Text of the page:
Black Teen Runner With Autism Allegedly Attacked By Man Who Feared Mugging

Chase Coleman was running a cross country race when he lost his way on the course.

Police in Rochester, New York are continuing to investigate an attack on a black teenaged boy with autism during a cross country meet.

Chase Coleman, 15, was running in a race on Oct. 14 when two witnesses saw a white man shove him to the ground. Police later identified the suspect as Martin MacDonald, 57, who they say admitted to pushing the teen because he feared Coleman was going to mug his wife, according to a police report posted online by the Rochester Democrat and Chronicle. 

Rochester City Court Judge Caroline Morrison denied Rochester police’s request for an arrest warrant for MacDonald, but the department told The Huffington Post Monday that they are still pursuing the case.

“At this time, the Rochester Police Department is working in conjunction with the Monroe County District Attorney’s Office and the family of the victim to determine the next steps in this investigation,” read a statement from the department.

The incident, originally reported by the Syracuse Post-Standard, has since gained national attention. Though some outlets reported earlier this week that the department was “renewing” or “revisiting” the investigation, police spokeswoman Jacqueline Shuman clarified to HuffPost on Tuesday that the Rochester Police Department never closed it in the first place.

Chase’s mother, Clarise Coleman, told the Washington Post that she became worried during the race when her son, who is largely nonverbal, didn’t appear coming over a hill long after the other runners had passed.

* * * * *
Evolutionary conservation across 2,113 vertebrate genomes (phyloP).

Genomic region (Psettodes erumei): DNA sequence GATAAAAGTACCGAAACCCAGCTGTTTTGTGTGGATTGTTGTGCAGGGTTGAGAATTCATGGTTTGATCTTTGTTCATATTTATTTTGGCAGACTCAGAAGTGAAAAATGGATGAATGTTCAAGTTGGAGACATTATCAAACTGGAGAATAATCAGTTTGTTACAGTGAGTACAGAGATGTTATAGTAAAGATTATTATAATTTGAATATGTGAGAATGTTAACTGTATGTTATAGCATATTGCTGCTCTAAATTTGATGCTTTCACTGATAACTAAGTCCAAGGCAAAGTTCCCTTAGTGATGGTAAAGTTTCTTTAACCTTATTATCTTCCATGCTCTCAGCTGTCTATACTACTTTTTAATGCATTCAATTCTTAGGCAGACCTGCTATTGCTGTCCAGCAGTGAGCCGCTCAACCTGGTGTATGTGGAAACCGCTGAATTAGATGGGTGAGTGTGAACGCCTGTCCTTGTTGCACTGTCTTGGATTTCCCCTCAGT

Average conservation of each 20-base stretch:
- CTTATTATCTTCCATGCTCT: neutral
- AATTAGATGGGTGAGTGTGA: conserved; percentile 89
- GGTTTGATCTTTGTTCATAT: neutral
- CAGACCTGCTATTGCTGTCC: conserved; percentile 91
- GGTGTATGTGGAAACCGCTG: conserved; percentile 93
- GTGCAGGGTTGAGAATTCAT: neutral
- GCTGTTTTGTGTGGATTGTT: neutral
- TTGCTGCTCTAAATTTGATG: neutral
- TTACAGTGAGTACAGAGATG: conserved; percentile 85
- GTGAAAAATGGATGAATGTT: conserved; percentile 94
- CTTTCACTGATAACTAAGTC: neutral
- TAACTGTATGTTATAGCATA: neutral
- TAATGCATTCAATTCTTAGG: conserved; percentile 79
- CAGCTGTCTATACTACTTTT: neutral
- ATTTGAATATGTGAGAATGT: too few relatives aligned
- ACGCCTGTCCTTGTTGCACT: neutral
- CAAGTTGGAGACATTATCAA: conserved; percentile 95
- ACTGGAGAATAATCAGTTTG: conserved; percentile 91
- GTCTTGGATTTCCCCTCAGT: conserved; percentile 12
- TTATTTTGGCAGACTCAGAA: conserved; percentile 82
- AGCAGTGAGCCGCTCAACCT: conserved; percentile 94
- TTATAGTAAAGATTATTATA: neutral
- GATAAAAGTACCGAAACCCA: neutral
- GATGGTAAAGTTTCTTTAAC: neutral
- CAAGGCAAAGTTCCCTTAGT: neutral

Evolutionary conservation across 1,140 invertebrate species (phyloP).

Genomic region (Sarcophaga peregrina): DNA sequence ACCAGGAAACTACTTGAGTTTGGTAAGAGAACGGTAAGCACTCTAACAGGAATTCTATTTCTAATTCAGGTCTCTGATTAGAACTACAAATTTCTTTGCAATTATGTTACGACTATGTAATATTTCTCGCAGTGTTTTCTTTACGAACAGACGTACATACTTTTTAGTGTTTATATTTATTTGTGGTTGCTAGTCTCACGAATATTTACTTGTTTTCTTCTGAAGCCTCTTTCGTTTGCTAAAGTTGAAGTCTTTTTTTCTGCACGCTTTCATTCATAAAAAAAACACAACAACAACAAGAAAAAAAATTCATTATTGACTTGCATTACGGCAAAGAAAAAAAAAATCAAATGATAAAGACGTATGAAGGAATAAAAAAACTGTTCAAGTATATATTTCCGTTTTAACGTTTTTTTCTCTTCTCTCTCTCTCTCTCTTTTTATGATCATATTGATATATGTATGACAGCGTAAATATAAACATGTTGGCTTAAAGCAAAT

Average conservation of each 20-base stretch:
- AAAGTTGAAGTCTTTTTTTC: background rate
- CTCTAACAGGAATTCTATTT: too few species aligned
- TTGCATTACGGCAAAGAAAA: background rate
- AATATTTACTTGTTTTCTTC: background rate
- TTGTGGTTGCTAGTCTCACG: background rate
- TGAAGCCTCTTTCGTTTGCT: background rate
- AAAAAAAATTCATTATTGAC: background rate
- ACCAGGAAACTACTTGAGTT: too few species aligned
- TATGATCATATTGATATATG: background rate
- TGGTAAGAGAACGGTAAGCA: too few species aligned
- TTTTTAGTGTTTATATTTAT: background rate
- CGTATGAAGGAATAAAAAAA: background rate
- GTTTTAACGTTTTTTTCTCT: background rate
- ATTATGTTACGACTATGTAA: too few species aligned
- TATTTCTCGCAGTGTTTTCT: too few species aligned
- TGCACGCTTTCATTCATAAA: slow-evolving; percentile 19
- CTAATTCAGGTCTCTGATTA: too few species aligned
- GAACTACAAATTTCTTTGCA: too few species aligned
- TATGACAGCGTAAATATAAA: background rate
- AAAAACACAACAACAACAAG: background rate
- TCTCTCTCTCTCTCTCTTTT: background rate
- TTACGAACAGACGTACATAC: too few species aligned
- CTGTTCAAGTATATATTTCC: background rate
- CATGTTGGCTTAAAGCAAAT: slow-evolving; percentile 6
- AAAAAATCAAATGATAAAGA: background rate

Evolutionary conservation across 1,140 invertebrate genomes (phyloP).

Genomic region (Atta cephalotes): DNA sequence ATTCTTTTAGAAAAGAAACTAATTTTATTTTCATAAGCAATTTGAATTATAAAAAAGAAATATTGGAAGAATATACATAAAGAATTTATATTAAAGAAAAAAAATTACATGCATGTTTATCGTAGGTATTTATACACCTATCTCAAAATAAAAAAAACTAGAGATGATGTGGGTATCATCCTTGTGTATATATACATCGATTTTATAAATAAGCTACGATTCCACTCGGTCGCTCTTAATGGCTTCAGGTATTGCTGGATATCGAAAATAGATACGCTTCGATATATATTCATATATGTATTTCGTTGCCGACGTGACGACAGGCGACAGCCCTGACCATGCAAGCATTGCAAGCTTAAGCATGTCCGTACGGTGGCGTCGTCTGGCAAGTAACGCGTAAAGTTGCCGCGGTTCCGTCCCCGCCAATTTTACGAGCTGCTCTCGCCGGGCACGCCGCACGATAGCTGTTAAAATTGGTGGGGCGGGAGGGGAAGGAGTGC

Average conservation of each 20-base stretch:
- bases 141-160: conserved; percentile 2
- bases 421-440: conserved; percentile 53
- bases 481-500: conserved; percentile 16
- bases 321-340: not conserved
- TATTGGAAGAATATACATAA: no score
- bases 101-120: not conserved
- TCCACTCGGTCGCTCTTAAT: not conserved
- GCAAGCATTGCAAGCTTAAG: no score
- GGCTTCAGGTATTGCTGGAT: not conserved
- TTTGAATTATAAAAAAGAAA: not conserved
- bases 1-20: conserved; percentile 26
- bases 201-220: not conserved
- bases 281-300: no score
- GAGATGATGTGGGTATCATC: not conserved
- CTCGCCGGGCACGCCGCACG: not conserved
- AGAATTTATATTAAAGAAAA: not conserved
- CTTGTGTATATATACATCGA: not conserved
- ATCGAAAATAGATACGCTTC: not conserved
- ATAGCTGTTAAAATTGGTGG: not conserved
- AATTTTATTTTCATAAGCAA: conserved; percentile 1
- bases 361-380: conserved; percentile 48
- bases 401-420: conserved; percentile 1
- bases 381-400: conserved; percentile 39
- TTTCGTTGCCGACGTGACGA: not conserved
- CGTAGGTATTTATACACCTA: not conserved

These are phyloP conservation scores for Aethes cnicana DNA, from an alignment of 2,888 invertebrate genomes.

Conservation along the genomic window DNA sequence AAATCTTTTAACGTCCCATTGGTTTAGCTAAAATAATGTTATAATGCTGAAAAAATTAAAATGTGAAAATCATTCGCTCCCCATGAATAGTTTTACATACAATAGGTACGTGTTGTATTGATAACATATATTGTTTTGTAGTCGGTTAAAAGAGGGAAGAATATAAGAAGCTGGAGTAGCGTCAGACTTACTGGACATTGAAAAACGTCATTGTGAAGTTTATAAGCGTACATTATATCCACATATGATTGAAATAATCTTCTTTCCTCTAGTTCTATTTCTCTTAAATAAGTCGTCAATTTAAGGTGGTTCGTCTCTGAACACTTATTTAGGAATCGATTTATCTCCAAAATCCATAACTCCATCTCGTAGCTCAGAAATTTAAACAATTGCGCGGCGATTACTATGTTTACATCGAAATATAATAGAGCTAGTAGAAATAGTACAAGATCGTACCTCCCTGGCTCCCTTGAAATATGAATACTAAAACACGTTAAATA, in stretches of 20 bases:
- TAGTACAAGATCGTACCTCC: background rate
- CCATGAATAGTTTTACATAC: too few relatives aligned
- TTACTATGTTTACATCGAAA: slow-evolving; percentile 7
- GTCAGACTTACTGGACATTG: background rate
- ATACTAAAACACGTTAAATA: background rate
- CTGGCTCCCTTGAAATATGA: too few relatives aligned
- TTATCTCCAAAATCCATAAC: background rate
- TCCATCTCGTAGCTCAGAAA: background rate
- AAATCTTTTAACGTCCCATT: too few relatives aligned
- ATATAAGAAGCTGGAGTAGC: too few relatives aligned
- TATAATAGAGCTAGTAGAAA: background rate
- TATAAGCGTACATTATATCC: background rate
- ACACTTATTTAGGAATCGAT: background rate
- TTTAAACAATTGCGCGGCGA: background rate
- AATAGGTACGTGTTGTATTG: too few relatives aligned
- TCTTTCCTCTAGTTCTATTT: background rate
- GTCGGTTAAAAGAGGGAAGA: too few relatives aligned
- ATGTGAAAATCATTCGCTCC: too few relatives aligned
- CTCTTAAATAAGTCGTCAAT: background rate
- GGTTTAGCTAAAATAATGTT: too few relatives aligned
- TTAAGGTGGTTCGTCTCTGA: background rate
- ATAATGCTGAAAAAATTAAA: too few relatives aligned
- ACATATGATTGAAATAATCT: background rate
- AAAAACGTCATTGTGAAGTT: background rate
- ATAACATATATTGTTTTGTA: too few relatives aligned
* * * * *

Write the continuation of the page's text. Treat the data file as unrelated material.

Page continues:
When she went to look for her son, a woman told her that she had just seen her son and a man had assaulted him. Two witnesses said they saw a white man — later identified as Martin MacDonald — get out of his car and shove the teen to the ground.

“I see a grown man, who is quite tall and fairly heavy . . . exit the vehicle and give this young man a shove that puts him back 10 feet and flat on his butt,” Kris Van Metter, who witnessed the incident from his bike, told the Syracuse Post-Standard. “Like, just shoved him across the road. The kid didn’t seem to be doing anything but standing there, obviously had nothing in his hands, and weighed all of 130 pounds. This guy was easily twice that.”

Coleman told the outlet that she believes her son became confused, went off the course, and did not understand MacDonald’s requests to move out of the road.

MacDonald had left the scene by the time Rochester police arrived, according to a police report. However, a deputy with Monroe County Sheriff’s Department located and interviewed MacDonald at the request of Rochester PD, sheriff’s spokesman John Helfer told HuffPost.

According to the police report, MacDonald told the deputy that he pushed the teen to the ground because he feared the boy was going to mug his wife — who he says was sitting in the car - and steal her purse. MacDonald also allegedly said “some youths” had broken into his car recently, which is what put the idea into his mind.

Since Chase’s verbal communication skills are extremely limited, he is unable to provide his side of the story - both in terms of what happened, and how the aftermath is affecting him emotionally. 

Coleman told the Washington Post that her son, who has participated in cross country for two years, lost interest in running after the incident. He ultimately turned in his uniform to his coach.

No one answered phone calls that HuffPost made to the office of Rochester city court judge Caroline Morrison, and she declined to comment when contacted by other outlets. But Coleman finds it hard to believe that race wasn’t a factor in the decision to deny an arrest warrant for MacDonald.

“If that man had been black and Chase had been white, and that [police] report went in, he’d have been in jail,’’ she told



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